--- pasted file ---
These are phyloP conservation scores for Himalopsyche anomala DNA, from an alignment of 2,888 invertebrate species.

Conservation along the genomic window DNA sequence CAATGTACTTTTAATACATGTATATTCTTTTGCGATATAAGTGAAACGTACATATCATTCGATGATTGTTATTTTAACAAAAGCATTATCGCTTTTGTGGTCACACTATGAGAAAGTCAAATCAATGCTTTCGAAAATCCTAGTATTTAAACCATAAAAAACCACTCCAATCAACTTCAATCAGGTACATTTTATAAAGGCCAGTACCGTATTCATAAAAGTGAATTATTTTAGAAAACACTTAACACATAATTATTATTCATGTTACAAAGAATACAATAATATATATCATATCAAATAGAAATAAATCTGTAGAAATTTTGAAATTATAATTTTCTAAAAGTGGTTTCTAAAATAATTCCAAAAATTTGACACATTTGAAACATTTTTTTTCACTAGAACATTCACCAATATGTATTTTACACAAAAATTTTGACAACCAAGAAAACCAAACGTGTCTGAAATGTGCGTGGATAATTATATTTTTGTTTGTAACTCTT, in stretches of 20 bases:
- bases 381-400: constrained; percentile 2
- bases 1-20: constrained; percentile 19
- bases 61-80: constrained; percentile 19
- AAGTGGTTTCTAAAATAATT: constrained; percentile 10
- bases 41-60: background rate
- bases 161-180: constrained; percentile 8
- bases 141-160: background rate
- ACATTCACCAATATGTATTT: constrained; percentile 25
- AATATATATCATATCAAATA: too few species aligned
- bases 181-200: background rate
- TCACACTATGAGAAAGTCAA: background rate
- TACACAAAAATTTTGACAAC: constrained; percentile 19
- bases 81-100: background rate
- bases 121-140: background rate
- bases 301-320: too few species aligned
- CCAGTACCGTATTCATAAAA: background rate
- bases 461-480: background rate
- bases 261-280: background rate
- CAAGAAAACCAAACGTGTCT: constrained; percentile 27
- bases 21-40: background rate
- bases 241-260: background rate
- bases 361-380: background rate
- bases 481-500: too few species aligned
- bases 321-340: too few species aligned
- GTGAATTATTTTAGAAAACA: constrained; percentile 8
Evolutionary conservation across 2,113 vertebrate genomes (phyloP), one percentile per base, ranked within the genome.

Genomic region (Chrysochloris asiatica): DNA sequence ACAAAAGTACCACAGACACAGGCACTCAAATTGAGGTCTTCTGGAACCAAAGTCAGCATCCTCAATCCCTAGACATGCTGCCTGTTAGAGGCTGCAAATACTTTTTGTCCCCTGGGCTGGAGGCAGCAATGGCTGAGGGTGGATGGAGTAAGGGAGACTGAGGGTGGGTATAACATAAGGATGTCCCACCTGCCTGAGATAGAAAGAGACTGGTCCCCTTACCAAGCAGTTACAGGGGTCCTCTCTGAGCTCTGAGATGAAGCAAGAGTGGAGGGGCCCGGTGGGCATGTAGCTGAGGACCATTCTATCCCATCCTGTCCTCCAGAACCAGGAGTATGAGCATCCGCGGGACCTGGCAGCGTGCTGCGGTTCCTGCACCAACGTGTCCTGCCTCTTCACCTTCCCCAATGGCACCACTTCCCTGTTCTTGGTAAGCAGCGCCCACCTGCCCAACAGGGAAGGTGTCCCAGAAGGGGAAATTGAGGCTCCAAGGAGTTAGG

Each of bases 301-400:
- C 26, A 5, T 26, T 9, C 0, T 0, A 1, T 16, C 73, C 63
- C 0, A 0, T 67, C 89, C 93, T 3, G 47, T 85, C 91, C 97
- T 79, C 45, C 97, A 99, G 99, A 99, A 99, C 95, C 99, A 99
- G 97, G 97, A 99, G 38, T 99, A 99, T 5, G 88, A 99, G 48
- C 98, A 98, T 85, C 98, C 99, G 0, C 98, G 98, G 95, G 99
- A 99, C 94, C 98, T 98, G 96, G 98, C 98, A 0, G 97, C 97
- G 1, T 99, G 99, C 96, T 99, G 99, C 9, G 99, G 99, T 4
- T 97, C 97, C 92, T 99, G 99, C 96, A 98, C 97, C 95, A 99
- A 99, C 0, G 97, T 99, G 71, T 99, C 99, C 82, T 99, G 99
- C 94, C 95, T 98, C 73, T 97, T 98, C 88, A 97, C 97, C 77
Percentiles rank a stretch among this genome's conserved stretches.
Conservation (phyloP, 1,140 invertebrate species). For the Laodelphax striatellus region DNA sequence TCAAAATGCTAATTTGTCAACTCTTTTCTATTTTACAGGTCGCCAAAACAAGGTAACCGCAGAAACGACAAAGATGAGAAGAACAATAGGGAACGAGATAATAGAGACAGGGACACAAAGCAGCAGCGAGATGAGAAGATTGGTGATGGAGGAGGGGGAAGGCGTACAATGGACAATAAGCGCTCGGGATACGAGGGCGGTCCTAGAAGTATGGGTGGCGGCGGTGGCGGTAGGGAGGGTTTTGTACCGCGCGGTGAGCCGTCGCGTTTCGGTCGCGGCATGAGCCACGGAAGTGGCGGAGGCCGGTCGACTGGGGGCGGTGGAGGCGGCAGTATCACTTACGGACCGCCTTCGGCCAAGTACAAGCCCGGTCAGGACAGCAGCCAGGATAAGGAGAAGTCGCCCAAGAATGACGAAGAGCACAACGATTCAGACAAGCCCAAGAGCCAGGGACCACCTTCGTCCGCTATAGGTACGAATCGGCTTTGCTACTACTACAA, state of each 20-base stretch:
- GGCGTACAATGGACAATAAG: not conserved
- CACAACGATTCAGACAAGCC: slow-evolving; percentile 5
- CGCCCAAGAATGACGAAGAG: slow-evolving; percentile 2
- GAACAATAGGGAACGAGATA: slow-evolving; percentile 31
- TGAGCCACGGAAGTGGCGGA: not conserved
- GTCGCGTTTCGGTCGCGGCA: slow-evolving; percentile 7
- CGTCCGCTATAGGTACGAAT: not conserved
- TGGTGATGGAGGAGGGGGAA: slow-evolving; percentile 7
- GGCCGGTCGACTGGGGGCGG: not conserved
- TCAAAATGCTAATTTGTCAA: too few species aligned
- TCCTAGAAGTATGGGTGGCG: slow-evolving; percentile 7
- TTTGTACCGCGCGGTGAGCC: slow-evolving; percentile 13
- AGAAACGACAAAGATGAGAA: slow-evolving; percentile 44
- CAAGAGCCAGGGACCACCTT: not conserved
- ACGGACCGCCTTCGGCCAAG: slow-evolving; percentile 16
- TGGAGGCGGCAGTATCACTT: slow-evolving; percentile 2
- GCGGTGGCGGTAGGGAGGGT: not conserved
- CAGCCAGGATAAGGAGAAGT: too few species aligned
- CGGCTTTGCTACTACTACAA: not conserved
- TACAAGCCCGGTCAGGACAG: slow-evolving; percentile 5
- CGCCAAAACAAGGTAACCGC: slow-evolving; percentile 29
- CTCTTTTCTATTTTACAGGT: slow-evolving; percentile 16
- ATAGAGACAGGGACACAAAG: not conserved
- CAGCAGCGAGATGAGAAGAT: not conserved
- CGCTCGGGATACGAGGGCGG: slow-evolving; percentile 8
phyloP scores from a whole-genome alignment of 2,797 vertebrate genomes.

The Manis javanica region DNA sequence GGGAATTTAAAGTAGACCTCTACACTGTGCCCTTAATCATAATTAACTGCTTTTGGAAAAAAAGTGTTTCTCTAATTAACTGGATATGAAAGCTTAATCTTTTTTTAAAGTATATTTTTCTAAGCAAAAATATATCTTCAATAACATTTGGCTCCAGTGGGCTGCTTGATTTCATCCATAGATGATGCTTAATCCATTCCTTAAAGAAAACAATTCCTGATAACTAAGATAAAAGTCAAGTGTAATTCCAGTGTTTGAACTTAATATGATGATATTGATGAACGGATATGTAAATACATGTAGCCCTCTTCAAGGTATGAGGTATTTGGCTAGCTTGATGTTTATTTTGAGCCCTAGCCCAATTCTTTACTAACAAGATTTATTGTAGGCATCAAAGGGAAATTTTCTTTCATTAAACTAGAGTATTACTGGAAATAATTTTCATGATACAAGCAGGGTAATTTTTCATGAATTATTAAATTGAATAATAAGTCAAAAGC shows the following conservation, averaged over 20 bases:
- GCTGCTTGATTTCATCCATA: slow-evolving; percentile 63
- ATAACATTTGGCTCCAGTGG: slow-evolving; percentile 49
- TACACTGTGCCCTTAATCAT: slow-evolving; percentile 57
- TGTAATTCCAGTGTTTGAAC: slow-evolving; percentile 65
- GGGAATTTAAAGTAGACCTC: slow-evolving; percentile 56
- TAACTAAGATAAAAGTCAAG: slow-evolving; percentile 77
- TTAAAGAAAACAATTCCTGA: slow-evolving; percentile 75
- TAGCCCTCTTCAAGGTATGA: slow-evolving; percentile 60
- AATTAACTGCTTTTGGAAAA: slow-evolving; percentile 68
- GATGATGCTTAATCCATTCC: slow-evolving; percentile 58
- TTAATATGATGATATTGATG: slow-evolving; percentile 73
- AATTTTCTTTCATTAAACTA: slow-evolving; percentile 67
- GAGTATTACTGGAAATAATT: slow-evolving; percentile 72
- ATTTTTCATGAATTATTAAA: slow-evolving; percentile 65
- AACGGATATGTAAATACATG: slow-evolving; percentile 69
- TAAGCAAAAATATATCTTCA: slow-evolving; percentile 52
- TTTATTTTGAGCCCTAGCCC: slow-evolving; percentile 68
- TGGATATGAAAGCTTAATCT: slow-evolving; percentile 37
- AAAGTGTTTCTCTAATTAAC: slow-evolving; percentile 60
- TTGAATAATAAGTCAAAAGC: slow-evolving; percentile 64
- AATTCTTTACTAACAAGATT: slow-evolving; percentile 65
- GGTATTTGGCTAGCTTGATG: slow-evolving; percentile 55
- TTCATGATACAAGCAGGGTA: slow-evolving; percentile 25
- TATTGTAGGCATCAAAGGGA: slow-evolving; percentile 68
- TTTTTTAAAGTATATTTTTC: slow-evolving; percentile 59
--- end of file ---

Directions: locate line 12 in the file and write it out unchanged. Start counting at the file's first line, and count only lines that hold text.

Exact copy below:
- bases 181-200: background rate